Monday, February 22, 2010



A Rocha是一个以基督为信仰的自然保护组织,我们的名称是源于葡萄牙语的磐石,也是 我们组织的第一个启动项目,一个葡萄牙的野外研究中心。现在,A Rocha已经发展成为一个全球性项目大家族,遍布欧洲、中东、非洲、南北美洲、亚洲 以及大洋洲。A Rocha项目具有跨文化的特点,强调社群共享,致力于科学研究、自然保护行动和环境 教育。

Sunday, February 21, 2010

Second Thoughts About "Canonical Pseudepigraphy"

In his Dictionary of Later New Testament and Its Developments article on pseudepigraphy (which means “false superscription”), James Dunn discussed the problem of New Testament writings that explicitly claim to have been written by a certain person but were believed by many modern scholars to have been written by someone else.

Unlike anonymous New Testament writings such as the book of Hebrews, the issue of false attribution in pseudepigraphal writings raised questions about their integrity and acceptability in the canon. For example, we read of Serapion (second century A.D.) who rejected the Gospel of Peter as “the writings that falsely bear their names [Peter and the other apostles] . . . knowing that such were not handed down to us” (Eusebius Hist. Eccl. 6.12.3).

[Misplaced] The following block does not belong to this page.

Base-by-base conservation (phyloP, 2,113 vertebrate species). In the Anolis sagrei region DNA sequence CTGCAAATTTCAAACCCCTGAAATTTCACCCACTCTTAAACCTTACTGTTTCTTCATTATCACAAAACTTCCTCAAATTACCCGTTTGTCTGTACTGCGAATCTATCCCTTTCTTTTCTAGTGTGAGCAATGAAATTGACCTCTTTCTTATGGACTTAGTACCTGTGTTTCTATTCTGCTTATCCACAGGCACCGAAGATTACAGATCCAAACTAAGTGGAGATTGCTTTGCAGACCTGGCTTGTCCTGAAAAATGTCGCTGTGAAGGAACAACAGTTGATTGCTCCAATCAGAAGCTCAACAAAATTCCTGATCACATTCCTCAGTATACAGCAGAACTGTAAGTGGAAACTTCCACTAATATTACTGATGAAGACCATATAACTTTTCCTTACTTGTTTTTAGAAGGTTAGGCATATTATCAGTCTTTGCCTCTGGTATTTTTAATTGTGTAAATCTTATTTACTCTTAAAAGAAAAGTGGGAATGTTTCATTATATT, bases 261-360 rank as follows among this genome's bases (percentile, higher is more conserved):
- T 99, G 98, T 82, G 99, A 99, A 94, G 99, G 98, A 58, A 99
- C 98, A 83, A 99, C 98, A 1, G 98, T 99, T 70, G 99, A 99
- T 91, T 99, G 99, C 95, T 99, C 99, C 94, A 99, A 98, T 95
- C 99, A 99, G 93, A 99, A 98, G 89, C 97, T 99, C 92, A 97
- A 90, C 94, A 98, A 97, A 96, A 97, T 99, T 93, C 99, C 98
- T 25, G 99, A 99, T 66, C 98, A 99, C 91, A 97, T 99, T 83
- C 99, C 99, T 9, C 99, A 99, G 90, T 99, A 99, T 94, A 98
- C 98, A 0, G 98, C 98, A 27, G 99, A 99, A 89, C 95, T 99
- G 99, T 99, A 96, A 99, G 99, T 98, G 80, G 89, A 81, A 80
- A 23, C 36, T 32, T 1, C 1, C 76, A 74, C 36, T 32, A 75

Dunn described the nature of the moral and theological problem in this way, “It is this judgment of falseness, of an intent to deceive and mislead, particularly by passing off as apostolic what should not be so regarded, that makes the issue of pseudepigraphy in the NT so sensitive.” On the other hand, Dunn recognized the significant consensus of NT scholarship that maintains the pseudepigraphic character of NT writings such as Ephesians, the Pastoral epistles and 2 Peter. How then should we reconcile this apparent contradiction?

Download the rest of the article review below:
Review the Pseudepigraphy Article